Ultimately, though, you can sum up the free-software tug-of-war political control this way: it’s easiest to get a Windows computer and use it as such. Next easiest to get a MacOS one and use it as such. Commercial interests and anti-free software political agenda. Next easiest is a Linux computer, where the large barrier of having to install and configure an operating system yourself must be leapt. Also, it’s likely you don’t actually save any money upfront, because you probably end up buying a Windows box and wiping it to install Linux. Microsoft exacts their tax even if you won’t use the copy of Windows you’re supposedly paying them for.

Starbucks Mug; photo by Veryfotos
Photo by veryfotos.

Sometimes ‘choice of default’ can mean actually hiding the options which it’s undesirable for customers to choose:

Here’s a little secret that Starbucks doesn’t want you to know: They will serve you a better, stronger cappuccino if you want one, and they will charge you less for it. Ask for it in any Starbucks and the barista will comply without batting an eye. The puzzle is to work out why. The drink in question is the elusive “short cappuccino”–at 8 ounces, a third smaller than the smallest size on the official menu, the “tall,” and dwarfed by what Starbucks calls the “customer-preferred” size, the “Venti,” which weighs in at 20 ounces and more than 200 calories before you add the sugar.

The short cappuccino has the same amount of espresso as the 12-ounce tall, meaning a bolder coffee taste, and also a better one. The World Barista Championship rules, for example, define a traditional cappuccino as a “five- to six-ounce beverage.” This is also the size of cappuccino served by many continental cafés. Within reason, the shorter the cappuccino, the better.

This secret cappuccino is cheaper, too–at my local Starbucks, $2.35 instead of $2.65. But why does this cheaper, better drink–along with its sisters, the short latte and the short coffee–languish unadvertised? The official line from Starbucks is that there is no room on the menu board, although this doesn’t explain why the short cappuccino is also unmentioned on the comprehensive Starbucks Web site, nor why the baristas will serve you in a whisper rather than the usual practice of singing your order to the heavens.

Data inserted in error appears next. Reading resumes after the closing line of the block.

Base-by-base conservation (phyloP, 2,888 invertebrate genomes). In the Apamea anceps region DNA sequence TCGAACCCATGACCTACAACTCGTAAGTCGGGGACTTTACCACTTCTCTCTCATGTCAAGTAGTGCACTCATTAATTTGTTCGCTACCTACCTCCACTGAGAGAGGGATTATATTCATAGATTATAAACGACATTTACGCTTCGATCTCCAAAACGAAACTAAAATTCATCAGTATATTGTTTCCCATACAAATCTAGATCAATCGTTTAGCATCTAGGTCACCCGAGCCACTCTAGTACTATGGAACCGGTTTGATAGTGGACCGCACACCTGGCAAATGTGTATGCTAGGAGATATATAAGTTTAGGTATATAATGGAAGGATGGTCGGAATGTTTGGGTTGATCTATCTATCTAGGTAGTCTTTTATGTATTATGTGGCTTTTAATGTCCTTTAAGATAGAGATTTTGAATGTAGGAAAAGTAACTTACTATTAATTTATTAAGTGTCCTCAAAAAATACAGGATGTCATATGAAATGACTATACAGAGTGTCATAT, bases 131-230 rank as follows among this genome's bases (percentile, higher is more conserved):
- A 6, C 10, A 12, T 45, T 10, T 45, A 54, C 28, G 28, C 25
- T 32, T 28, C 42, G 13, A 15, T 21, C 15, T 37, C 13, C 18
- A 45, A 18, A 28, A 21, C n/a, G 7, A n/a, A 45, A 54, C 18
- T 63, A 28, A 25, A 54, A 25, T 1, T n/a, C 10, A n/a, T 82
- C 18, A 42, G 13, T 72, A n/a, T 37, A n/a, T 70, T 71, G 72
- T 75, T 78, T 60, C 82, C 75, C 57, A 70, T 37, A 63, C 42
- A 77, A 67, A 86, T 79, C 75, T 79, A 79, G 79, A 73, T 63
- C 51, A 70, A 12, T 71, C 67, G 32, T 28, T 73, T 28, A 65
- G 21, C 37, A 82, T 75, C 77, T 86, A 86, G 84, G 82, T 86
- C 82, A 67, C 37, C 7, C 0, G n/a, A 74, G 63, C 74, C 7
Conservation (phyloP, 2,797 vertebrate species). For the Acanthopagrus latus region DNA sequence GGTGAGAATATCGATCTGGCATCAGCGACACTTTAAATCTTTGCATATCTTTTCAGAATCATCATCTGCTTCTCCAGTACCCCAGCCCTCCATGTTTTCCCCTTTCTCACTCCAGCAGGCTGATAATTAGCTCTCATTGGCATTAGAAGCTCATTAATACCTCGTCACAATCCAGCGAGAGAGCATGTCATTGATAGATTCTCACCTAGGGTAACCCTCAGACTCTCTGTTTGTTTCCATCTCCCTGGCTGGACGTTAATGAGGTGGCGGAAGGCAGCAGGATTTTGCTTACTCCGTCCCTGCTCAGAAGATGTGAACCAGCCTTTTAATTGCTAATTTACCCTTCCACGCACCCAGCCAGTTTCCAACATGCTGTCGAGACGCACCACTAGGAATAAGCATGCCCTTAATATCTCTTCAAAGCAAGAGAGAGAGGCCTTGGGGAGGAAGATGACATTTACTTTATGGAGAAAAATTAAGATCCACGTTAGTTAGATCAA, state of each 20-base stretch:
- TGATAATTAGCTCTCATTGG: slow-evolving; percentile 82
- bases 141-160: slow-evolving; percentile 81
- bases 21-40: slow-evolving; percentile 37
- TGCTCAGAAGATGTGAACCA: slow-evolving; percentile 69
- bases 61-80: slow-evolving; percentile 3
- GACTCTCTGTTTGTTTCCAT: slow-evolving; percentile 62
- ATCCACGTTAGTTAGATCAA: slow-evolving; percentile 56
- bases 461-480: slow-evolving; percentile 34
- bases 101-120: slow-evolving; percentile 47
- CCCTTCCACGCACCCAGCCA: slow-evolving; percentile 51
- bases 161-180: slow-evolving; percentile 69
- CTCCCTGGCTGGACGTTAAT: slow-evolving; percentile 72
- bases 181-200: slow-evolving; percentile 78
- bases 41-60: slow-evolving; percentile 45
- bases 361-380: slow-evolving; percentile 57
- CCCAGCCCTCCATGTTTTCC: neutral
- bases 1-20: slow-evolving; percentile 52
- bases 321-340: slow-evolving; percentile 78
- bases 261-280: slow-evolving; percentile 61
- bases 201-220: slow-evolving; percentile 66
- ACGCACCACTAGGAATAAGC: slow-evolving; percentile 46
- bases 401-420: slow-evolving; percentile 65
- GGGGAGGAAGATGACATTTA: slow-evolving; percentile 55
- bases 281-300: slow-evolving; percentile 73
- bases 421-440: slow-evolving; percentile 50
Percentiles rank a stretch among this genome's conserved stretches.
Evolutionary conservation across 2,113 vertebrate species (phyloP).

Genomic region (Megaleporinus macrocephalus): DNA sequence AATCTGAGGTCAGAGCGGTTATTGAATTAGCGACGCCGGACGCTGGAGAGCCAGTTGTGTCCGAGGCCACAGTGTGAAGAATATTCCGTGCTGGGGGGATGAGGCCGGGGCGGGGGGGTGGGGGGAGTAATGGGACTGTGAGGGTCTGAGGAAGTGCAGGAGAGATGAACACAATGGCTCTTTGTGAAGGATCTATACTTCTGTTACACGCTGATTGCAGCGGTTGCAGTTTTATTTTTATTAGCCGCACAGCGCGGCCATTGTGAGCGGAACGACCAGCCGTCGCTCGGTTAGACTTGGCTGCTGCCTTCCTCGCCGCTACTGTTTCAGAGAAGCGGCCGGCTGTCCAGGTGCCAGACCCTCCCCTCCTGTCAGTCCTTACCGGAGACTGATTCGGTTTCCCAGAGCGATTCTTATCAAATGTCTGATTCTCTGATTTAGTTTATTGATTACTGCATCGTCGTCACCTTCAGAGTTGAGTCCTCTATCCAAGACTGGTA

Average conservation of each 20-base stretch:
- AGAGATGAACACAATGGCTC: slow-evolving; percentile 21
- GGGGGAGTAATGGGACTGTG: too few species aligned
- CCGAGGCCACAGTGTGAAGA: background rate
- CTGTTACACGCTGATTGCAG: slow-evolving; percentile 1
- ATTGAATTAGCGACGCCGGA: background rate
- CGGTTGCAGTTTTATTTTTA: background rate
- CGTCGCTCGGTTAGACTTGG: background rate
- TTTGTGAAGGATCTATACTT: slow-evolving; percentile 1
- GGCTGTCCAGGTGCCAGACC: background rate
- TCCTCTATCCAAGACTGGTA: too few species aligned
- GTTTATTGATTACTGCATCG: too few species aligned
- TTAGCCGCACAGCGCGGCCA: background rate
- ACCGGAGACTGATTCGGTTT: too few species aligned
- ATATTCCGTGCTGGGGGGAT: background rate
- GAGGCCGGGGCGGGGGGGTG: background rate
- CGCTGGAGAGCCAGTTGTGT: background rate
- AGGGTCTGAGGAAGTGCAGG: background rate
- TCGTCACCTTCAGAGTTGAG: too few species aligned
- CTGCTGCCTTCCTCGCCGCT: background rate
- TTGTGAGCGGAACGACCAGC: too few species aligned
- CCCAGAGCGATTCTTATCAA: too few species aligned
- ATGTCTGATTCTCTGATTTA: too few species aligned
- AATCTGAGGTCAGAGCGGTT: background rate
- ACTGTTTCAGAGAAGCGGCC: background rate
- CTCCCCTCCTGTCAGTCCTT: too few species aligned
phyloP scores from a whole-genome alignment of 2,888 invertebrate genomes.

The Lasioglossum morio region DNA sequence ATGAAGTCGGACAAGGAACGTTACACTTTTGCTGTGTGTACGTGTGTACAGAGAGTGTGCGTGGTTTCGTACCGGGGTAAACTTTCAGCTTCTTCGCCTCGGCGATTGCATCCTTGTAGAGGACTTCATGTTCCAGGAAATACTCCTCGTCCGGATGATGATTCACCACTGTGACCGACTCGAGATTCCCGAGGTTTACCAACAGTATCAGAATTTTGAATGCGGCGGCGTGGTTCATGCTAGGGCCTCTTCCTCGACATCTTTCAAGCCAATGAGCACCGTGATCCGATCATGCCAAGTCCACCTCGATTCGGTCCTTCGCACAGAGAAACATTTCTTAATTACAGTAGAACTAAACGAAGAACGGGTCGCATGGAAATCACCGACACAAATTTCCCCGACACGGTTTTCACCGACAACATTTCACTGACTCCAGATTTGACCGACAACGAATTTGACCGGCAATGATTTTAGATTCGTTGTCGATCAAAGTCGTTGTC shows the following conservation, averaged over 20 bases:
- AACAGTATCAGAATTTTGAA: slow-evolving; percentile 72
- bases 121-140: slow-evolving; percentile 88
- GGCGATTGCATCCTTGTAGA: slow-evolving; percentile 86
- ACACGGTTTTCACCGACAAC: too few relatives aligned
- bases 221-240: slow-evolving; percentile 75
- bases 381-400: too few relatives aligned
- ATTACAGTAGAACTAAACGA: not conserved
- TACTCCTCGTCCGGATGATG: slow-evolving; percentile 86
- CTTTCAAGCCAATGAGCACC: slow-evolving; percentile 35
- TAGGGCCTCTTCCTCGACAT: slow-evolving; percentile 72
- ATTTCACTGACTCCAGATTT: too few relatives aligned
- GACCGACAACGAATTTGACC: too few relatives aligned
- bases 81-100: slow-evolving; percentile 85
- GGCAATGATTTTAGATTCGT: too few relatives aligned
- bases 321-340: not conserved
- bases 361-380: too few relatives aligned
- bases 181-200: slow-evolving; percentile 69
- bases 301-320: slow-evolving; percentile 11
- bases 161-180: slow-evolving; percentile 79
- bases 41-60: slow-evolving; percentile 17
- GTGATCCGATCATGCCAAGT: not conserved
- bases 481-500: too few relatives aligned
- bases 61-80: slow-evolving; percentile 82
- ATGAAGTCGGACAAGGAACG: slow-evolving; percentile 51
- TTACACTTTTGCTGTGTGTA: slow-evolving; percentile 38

The rest of this Slate article* from 2006, by Tim Harford, advances the idea that this kind of tactic is designed specifically to allow price discrimination:

This is the Starbucks way of sidestepping a painful dilemma over how high to set prices. Price too low and the margins disappear; too high and the customers do. Any business that is able to charge one price to price-sensitive customers and a higher price to the rest will avoid some of that awkward trade-off… Offer the cheaper product but make sure that it is available only to those customers who face the uncertainty and embarrassment of having to request it specifically.

Initially, one might think it a bit odd that the lower-priced item has survived at all as an option, given that it can only be a very small percentage of customers who are ‘in the know’ about it. But unlike a shop or company carrying a ‘secret product line’, which requires storage and so on, the short cappuccino can be made without needing any different ingredients, so it presumably makes sense to contnue offering it.

Thinking about other similarly hidden options (especially ‘delete’ options when buying equipment) reveals how common this sort of practice has become. I’m forever unticking (extra-cost) options for insurance or faster delivery when ordering products online; even when in-store, the practice of staff presenting extended warranties and insurance as if they’re the default choice on new products is extremely widespread.

Perhaps a post would be in order rounding up ways to save money (or get a better product) by requesting hidden options, or requesting the deletion of unnecessary options – please feel free to leave any tips or examples in the comments. Remember, all progress depends on the unreasonable man (or woman).